Farm Business Tenancy – How do I bring it to an end?

    Farm Business Tenancy – How do I bring it to an end?

    A landlord under a Farm Business Tenancy (FBT) might wish to bring the tenancy to an end for a number of reasons. For example, they may wish to redevelop part of the land the subject of the FBT. Alternatively, their tenant might be in breach of their lease covenants.

    Below is an overview of the ways in which a FBT can be brought to an end. As specialist legal advisors in agricultural law, the Property Disputes team at Porter Dodson can provide reliable legal advice and set out your options, bespoke to your needs and your ambitions as a landlord in respect of an existing FBT.

    1. Break clause
    2. Surrender
    3. Effluxion of time
    4. Forfeiture


    Break clause

    Some FBT’s will include an express provision that the tenancy can be brought to an end sooner than the termination date, by either the landlord, the tenant or both being able to serve a break notice.


    Circumstances change and sometimes it can suit both landlord and tenant to bring the lease to an end sooner than the termination date. A surrender will involve the tenant handing back the keys and vacating the holding or farm. This must be agreed by the landlord to be effective in law. If only one party wishes the lease to be surrendered, and the other wants it to continue, then a surrender will not be effective.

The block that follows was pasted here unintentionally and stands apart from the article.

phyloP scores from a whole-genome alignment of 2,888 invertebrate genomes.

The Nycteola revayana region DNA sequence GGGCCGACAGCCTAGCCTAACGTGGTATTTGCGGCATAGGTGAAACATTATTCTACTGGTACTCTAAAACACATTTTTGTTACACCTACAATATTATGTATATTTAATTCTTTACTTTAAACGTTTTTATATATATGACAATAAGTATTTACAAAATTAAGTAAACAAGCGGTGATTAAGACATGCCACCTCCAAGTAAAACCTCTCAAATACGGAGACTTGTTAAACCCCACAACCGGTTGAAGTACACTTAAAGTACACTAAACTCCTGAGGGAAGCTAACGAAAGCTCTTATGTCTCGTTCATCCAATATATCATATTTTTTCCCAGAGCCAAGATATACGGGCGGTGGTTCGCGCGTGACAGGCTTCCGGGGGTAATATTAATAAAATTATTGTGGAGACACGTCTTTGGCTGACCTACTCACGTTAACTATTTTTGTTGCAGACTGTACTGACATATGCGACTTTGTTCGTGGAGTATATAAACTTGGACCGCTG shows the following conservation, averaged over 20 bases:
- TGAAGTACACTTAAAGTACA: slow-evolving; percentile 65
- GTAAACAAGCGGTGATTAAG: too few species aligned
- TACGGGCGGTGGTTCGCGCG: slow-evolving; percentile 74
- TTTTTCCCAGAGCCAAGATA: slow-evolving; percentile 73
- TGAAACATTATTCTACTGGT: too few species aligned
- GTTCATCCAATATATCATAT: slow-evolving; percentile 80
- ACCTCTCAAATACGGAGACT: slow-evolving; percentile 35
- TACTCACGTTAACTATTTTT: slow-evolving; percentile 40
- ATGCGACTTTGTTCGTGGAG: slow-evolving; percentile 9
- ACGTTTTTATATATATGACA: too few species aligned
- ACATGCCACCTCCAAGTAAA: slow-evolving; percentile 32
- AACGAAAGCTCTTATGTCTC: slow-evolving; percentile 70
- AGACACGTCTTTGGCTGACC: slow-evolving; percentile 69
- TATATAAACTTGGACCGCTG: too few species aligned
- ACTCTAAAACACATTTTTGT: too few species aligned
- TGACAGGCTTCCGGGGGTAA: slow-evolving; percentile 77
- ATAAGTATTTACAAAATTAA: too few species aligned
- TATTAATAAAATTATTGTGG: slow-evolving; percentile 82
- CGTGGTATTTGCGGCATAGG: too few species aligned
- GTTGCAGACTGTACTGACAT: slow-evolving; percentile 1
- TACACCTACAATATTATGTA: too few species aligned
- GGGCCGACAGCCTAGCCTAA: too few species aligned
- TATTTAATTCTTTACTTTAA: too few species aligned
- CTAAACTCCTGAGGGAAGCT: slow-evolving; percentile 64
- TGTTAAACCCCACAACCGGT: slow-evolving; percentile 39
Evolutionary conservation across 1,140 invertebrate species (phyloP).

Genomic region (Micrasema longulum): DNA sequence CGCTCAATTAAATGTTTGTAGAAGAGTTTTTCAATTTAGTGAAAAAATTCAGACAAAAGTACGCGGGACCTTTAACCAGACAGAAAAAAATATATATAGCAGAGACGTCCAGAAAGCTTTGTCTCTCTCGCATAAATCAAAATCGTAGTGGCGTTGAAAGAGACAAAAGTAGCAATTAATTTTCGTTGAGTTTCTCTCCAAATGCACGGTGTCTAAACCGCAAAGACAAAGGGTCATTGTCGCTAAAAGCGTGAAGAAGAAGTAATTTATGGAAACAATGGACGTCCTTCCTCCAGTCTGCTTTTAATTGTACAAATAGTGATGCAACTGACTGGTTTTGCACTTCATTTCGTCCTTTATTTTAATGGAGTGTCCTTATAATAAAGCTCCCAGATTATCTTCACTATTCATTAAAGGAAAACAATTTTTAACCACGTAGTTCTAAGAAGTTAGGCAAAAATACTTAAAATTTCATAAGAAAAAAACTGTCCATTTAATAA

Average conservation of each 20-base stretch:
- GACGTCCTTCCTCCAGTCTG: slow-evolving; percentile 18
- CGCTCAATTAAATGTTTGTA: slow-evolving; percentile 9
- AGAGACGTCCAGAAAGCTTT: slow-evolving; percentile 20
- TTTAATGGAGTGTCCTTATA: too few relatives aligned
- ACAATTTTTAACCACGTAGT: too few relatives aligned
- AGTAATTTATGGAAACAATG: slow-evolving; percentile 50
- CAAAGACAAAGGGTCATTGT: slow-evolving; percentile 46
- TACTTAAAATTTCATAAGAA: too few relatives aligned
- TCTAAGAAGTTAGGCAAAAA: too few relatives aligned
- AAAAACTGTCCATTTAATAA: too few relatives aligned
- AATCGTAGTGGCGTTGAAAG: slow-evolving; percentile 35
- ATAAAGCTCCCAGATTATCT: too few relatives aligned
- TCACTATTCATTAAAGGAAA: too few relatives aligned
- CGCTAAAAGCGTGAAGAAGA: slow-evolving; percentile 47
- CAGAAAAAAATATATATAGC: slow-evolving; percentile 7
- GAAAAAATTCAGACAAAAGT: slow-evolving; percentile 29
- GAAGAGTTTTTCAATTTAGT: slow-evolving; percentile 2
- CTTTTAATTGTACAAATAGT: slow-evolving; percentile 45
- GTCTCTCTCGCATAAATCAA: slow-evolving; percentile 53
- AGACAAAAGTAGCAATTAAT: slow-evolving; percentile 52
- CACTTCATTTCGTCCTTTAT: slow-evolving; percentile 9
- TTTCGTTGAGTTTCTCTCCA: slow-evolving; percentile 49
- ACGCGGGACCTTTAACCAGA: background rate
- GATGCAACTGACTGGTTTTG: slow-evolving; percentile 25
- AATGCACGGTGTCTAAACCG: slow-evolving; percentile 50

Effluxion of time

    FBT’s are granted for specified periods. If the FBT was granted for a fixed term of 2 years or less, it will come to an end automatically on the final date stipulated in the tenancy agreement. If the initial term was more than 2 years, then unless notice is served and if the tenant remains in occupation beyond the date, the FBT will continue to run from year to year (annual periodic tenancy). It will continue to have FBT status.


    Standard form FBT agreements will include a right to forfeit. ‘Forfeiture’ provisions entitle a landlord to recover possession of the farm or holding sooner than waiting for a notice to expire, but only in circumstances where the tenant is at fault. For example, arrears of rent, or other breach of lease.

    There are two ways forfeiture can take place:

    • By peaceable re-entry; or
    • Possession ordered by the Court

    Peaceable re-entry can be a quick and cost-effective means of recovering possession where the tenant is in arrears of rent. However, there are many pitfalls to peaceable re-entry and falling foul could lead to unwanted costs and implications for a landlord. I suggest that it is imperative that a landlord seek legal advice before peaceably re-entering, to avoid falling foul and the implications of that.

    A possession order from the Court is a more failsafe route to securing possession and must be pursued if the holding or farm includes residential property. Prior to this step, a Section 146 Notice should be served, setting out the breaches of the lease, which entitle the landlord to treat the lease as forfeit.

    Should you require legal advice on FBT’s or their termination, either as a landlord or a tenant, please contact our Property Disputes Team.

    Should you wish to put in place a Farm Business Tenancy or receive advice on any aspect of agricultural law, please contact Rob Oliver in our Agricultural Services Team at


    For legal advice regarding property disputes

    Get in touch

    Related posts